When a teenage girl walks out of a health clinic with a negative pregnancy test, there’s a good chance she’ll be back. A new national study by Johns Hopkins University researchers found that one out of four girls who become pregnant by age 17 has had an earlier negative test result at a clinic.
At a time when targeting pregnancy-prevention efforts to the young women who need them most has become crucial as well as problematic, the findings suggest some prime candidates. For some teenage girls, a pregnancy test at a clinic may be “a cry for help,” the authors say. If girls receive counseling at the time of their first pregnancy tests, some pregnancies later on might be avoided.
The researchers studied about 2,800 girls ages 17 or younger who sought pregnancy tests at 52 clinics in cities around the country between 1992 and 1994. The results were published in the Jan. 10 Journal of the American Medical Association.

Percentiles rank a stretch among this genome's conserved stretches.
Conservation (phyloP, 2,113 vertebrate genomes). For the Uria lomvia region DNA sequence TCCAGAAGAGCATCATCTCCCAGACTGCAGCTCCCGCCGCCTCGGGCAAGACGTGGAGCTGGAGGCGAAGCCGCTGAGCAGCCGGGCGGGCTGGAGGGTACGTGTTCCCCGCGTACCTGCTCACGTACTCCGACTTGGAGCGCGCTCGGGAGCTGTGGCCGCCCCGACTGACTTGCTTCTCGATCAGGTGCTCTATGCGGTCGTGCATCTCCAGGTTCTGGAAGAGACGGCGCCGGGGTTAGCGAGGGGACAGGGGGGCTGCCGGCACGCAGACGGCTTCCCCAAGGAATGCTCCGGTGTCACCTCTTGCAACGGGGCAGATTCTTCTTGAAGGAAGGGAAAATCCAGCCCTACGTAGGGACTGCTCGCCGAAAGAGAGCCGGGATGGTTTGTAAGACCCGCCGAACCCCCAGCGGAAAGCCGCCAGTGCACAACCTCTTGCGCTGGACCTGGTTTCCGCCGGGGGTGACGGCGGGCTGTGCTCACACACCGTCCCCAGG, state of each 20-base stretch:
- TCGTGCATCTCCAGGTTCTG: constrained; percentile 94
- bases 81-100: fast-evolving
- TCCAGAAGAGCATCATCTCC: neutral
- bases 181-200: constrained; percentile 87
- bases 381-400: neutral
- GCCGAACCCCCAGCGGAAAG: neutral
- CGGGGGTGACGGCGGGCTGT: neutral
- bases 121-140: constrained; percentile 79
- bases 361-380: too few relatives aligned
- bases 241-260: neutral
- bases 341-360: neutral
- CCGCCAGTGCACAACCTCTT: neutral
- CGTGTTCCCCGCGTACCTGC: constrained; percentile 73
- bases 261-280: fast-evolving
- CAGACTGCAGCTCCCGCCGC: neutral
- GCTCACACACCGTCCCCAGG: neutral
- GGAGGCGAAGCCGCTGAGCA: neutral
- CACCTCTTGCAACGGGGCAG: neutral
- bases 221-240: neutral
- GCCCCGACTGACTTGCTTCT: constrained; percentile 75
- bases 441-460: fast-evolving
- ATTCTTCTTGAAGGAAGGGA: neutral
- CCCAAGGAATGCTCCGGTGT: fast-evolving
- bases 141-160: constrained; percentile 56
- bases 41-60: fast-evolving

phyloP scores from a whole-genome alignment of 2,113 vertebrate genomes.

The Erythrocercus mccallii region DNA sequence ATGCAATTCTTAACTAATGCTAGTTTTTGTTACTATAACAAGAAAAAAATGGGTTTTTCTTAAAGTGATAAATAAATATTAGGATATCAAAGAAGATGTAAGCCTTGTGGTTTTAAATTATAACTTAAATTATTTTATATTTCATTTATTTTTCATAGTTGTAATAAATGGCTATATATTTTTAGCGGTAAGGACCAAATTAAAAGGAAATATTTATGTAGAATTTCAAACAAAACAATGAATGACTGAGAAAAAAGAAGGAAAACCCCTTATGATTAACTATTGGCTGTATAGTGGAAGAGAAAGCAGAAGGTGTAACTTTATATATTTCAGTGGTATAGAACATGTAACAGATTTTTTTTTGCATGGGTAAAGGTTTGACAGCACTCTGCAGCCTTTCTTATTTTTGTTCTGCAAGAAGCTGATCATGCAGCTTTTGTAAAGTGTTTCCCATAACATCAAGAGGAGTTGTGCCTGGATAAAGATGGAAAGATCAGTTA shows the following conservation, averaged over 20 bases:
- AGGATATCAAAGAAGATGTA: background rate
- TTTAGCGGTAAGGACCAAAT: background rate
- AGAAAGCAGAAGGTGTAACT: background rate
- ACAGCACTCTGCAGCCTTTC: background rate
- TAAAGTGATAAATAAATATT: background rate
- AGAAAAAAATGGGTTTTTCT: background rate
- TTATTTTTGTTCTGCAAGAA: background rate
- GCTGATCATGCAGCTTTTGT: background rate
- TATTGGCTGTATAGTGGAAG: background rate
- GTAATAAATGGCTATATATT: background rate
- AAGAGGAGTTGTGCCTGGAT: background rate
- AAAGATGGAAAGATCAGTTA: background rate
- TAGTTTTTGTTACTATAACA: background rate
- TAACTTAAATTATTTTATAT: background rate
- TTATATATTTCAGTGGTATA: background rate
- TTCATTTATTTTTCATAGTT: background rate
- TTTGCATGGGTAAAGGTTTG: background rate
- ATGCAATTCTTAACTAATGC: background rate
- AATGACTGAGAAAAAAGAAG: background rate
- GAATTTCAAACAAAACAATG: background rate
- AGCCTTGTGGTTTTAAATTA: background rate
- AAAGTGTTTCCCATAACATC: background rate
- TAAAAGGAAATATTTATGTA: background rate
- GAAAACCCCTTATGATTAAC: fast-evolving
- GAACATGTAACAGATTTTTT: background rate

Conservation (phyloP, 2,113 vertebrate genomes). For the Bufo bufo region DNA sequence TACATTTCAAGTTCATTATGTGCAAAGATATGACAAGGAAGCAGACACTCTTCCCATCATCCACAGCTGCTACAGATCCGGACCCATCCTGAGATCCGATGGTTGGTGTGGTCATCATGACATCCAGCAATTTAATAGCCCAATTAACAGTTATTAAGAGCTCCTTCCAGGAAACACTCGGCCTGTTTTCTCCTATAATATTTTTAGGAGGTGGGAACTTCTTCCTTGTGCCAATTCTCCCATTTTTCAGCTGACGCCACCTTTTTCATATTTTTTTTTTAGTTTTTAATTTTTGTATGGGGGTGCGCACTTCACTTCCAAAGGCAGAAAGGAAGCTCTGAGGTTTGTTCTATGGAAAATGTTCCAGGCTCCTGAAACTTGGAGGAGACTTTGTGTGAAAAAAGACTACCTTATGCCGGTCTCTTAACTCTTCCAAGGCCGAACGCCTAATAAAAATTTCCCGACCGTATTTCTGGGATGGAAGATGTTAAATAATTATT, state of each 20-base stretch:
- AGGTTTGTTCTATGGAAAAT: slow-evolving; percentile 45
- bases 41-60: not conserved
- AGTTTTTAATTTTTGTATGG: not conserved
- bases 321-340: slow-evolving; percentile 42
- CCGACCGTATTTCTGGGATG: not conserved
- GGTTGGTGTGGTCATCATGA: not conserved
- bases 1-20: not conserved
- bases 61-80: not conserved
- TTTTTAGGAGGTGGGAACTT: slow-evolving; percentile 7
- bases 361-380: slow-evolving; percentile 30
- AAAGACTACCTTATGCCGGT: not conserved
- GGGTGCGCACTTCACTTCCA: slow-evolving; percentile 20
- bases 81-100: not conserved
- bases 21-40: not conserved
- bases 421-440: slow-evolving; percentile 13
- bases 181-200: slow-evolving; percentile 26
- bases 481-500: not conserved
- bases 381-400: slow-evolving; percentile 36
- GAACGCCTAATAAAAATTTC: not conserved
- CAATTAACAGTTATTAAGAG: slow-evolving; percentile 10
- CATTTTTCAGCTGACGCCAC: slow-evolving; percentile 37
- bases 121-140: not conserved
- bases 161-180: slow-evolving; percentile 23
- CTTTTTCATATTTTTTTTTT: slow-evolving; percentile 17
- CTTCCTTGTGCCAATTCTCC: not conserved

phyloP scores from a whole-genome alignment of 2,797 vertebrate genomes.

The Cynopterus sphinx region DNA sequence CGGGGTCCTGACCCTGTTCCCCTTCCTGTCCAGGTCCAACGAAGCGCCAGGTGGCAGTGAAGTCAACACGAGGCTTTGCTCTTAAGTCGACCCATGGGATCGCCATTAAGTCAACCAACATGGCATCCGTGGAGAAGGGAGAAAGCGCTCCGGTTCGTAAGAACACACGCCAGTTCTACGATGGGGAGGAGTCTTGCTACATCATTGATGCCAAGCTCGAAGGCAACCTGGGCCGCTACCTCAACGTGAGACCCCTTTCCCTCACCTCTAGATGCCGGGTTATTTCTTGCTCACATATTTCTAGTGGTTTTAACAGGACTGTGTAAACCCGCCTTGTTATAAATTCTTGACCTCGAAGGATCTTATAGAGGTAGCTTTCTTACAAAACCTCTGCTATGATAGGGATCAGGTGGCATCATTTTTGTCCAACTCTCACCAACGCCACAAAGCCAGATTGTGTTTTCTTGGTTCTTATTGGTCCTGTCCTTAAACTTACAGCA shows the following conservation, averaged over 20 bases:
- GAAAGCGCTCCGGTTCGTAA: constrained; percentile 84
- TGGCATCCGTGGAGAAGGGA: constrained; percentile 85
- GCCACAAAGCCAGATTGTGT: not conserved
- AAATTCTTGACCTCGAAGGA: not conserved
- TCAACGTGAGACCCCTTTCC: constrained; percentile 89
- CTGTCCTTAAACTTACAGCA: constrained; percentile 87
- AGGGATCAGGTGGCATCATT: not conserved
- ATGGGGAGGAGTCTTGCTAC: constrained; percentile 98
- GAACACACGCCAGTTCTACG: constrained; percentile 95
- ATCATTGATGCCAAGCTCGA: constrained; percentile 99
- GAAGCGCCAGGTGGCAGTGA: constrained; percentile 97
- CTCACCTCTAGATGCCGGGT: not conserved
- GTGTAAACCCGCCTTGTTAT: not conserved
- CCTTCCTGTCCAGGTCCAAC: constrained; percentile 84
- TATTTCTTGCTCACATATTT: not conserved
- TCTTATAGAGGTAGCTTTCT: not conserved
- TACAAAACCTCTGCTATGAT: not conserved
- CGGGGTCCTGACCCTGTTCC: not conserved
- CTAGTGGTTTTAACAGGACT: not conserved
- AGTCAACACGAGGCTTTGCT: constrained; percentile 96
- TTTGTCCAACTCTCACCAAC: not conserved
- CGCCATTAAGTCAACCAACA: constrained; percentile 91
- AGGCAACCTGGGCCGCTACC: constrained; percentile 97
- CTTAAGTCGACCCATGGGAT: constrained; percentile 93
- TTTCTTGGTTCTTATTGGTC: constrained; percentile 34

In questioning the girls, the researchers found that almost one-third of those who had become pregnant had had at least one negative pregnancy test before they had a positive one. And for one-fourth of the girls, that negative test was at a clinic where they could have been reached by organized pregnancy-prevention programs.
Why so many negative test results? Irregular menstrual cycles among teenagers prompted many to seek out the test, the article says. Such a common symptom “may provide a valuable opportunity to intervene” with many young women, the authors write. Some teenagers in the study acknowledged they had little reason to believe they were pregnant but appeared at a clinic for a test anyway. “One can speculate that the visit may be a cry for help,” the authors write.
Pam Johnson, director of client services at Planned Parenthood of Southeast Michigan, agrees. Often, she says, the first time a girl visits a clinic for gynecological services it is for a pregnancy test or a pregnancy. “For those who get a negative test,” she argues, “it’s imperative that some contraceptive-option counseling happen right then and there. Because once they’re out the door and feeling very lucky, they will tend then to continue with risky behavior, and we’ll see them again in six months for another test. And they may not be so fortunate.”
A version of this article appeared in the March 01, 1996 edition of Teacher as A Cry For Help